saying that, I do plan my retirement around 4%, if anyone had to ask, my reasoning would be, do I feel like I can at least net 4%/year (accounting for down years), then my answer would be yes. Because I feel like I can net at least 4%/year, then I don't mind spending 4%/year

and this is only because I live in the US, will have a US pension, and US social security... go to any other country, and the 4% rule quickly falls apart
even holding a total world stock portfolio does not achieve 4% swr...

Look at the countries at the bottom of that list: Austria, Japan, Italy, France, Germany, Finland, Belgium. What do they all have in common? They each had the second world war fought directly on their soil, killing people,* overturning governments,** and destroying infrastructure and housing.***

There is essentially no sum of money that will allow you to go on living your lifestyle without any adjustment while people are fighting and dying outside your front door and bombs are falling from the sky.

*Generally a bad thing.
**Bad for return on government bonds
***Bad for return on stocks
Ask a Mustachian / Re: Should I pay off my house?
« Last post by matchewed on Today at 05:35:03 AM »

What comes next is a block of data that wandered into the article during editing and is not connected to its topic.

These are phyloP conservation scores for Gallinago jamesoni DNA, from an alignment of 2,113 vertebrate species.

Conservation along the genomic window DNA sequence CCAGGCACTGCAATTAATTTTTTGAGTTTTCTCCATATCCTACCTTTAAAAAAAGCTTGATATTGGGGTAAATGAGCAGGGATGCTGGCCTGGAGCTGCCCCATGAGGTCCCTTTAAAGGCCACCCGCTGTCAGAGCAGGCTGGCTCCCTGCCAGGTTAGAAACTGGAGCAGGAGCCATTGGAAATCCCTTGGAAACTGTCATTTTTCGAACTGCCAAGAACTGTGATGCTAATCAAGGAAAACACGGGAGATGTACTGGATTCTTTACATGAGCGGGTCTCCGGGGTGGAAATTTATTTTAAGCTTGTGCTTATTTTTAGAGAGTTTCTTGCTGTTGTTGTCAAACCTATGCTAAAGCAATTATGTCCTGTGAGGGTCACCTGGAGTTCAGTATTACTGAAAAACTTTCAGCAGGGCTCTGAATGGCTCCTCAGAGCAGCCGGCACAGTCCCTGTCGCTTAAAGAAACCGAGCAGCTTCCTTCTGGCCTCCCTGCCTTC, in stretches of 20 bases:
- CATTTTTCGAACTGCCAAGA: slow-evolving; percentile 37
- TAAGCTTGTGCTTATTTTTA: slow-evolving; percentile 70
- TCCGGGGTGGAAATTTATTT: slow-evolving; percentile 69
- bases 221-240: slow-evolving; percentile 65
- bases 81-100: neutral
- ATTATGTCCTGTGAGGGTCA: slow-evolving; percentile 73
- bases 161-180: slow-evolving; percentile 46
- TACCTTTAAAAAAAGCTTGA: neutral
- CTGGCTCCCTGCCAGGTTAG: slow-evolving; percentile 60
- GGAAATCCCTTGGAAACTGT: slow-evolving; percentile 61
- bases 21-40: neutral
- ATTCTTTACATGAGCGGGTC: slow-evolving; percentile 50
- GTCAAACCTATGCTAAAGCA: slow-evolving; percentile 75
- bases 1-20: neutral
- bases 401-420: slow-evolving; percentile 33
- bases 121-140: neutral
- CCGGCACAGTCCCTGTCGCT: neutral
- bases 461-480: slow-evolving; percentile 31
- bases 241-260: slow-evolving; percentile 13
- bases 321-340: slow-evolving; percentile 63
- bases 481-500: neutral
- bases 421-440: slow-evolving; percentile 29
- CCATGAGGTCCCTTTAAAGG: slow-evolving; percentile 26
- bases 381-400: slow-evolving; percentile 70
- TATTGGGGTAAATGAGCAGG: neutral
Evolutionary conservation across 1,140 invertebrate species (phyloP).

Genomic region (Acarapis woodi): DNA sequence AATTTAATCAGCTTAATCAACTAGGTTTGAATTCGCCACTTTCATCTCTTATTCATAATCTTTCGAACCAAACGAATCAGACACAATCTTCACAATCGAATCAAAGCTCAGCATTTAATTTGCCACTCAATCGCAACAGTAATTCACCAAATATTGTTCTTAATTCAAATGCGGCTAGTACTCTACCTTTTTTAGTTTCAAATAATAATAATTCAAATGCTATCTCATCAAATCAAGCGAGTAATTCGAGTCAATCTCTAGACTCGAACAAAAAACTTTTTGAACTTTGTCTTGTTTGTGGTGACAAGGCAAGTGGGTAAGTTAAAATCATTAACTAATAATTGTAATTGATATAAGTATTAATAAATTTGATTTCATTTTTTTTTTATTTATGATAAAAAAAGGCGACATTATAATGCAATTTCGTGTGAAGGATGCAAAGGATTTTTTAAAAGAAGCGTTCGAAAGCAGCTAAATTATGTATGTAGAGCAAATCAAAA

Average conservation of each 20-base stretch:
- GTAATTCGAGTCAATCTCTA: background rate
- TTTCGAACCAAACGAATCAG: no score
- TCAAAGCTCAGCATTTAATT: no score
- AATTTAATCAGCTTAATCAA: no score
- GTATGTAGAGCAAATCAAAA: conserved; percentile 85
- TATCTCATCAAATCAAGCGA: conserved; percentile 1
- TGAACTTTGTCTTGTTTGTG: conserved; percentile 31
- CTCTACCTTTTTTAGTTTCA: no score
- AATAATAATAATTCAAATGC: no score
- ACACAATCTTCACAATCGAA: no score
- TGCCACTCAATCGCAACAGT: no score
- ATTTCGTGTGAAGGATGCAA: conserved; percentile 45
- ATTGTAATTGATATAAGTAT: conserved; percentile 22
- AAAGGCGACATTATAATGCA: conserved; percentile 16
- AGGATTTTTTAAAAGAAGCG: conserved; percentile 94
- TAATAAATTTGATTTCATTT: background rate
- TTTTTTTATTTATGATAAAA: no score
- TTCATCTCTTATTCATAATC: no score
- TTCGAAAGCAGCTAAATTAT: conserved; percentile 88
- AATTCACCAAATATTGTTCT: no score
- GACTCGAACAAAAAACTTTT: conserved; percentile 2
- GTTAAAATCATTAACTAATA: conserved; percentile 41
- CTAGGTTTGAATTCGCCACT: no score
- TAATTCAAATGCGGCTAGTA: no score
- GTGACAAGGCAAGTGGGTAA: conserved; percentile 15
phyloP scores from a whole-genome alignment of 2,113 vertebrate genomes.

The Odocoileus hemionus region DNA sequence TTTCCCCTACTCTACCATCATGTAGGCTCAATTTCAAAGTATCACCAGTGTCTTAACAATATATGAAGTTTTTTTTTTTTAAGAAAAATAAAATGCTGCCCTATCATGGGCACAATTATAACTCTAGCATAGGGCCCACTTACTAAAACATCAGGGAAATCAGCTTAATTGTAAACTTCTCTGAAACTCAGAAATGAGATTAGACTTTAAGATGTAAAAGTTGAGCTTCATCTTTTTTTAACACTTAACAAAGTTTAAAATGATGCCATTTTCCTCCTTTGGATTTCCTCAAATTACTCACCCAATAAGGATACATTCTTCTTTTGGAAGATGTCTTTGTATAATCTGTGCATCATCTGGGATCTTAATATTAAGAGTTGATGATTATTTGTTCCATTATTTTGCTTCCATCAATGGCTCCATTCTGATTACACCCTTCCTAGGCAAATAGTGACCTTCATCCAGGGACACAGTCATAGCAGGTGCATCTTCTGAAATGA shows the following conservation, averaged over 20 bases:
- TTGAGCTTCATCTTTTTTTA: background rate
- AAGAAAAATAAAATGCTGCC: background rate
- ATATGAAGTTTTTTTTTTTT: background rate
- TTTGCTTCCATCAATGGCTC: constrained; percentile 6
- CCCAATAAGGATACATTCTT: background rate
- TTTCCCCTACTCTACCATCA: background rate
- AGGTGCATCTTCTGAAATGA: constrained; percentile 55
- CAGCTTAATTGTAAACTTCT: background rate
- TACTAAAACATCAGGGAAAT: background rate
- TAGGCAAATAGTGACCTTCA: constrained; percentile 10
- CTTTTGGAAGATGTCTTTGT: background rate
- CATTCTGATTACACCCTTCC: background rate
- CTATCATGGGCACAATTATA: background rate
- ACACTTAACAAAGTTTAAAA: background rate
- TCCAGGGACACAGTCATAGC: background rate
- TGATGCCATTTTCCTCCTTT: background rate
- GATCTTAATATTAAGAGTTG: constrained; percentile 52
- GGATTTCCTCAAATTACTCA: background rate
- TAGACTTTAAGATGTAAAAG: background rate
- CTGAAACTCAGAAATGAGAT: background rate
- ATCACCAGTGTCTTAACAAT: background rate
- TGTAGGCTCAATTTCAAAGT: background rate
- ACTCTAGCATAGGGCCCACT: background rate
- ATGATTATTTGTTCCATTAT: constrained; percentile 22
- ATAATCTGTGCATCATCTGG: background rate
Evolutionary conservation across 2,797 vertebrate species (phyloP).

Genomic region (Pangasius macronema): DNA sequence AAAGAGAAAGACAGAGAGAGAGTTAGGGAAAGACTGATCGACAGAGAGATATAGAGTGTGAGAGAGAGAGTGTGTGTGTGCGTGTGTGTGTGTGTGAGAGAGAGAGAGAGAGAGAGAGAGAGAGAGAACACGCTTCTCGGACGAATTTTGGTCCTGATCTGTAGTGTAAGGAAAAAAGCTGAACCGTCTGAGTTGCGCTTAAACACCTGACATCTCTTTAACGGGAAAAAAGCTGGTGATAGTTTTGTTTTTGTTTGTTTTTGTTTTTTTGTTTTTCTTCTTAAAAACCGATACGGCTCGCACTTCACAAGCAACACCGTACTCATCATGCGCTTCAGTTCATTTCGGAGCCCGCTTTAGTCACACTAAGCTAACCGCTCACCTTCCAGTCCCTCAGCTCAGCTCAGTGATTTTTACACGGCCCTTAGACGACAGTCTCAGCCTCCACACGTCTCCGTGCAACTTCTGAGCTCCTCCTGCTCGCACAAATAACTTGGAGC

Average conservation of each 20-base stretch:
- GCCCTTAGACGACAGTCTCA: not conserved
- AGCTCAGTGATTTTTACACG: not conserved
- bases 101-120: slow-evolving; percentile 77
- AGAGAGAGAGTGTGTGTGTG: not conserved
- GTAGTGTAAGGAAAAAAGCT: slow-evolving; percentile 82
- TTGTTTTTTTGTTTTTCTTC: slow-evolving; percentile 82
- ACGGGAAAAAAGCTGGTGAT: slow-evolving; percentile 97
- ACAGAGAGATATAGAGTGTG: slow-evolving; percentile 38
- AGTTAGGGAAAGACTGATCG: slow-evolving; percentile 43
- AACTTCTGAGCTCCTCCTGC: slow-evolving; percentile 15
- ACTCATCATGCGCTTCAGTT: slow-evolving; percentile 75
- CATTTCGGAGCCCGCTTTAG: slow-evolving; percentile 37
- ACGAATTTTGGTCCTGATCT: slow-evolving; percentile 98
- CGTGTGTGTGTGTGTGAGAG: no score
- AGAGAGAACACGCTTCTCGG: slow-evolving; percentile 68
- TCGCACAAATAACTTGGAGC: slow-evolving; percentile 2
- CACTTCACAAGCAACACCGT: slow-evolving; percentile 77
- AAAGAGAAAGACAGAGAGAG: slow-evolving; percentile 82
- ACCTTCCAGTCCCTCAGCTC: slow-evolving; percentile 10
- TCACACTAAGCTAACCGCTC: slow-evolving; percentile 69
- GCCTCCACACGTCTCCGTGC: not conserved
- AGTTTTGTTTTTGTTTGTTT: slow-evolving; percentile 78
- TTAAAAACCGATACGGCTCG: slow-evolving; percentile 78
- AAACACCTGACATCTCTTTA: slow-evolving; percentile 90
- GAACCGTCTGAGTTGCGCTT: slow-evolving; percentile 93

Question for those in the "keep the mortgage" camp.
So at 30 years old you borrow for a house and get a 30 year loan.   At age 60 you pay it off, then what?   Would you take a big home equity loan against it for another 10-20-30 years, throw that money in the market and continue to make payments so you don't miss out on the investment gains?

Depending on the interest rate I'd just refinance near the end of the loan, or leave it paid off. A mortgage is a great thing to have depending on the economic climate.
Meetups and Social Events / Re: Anyone in Dallas?
« Last post by chasesfish on Today at 05:33:10 AM »
I'm sorry, I won't be able to make this one.  My wife is on bedrest from a fluke exercise injury and can't get into the specialist until the first week of April.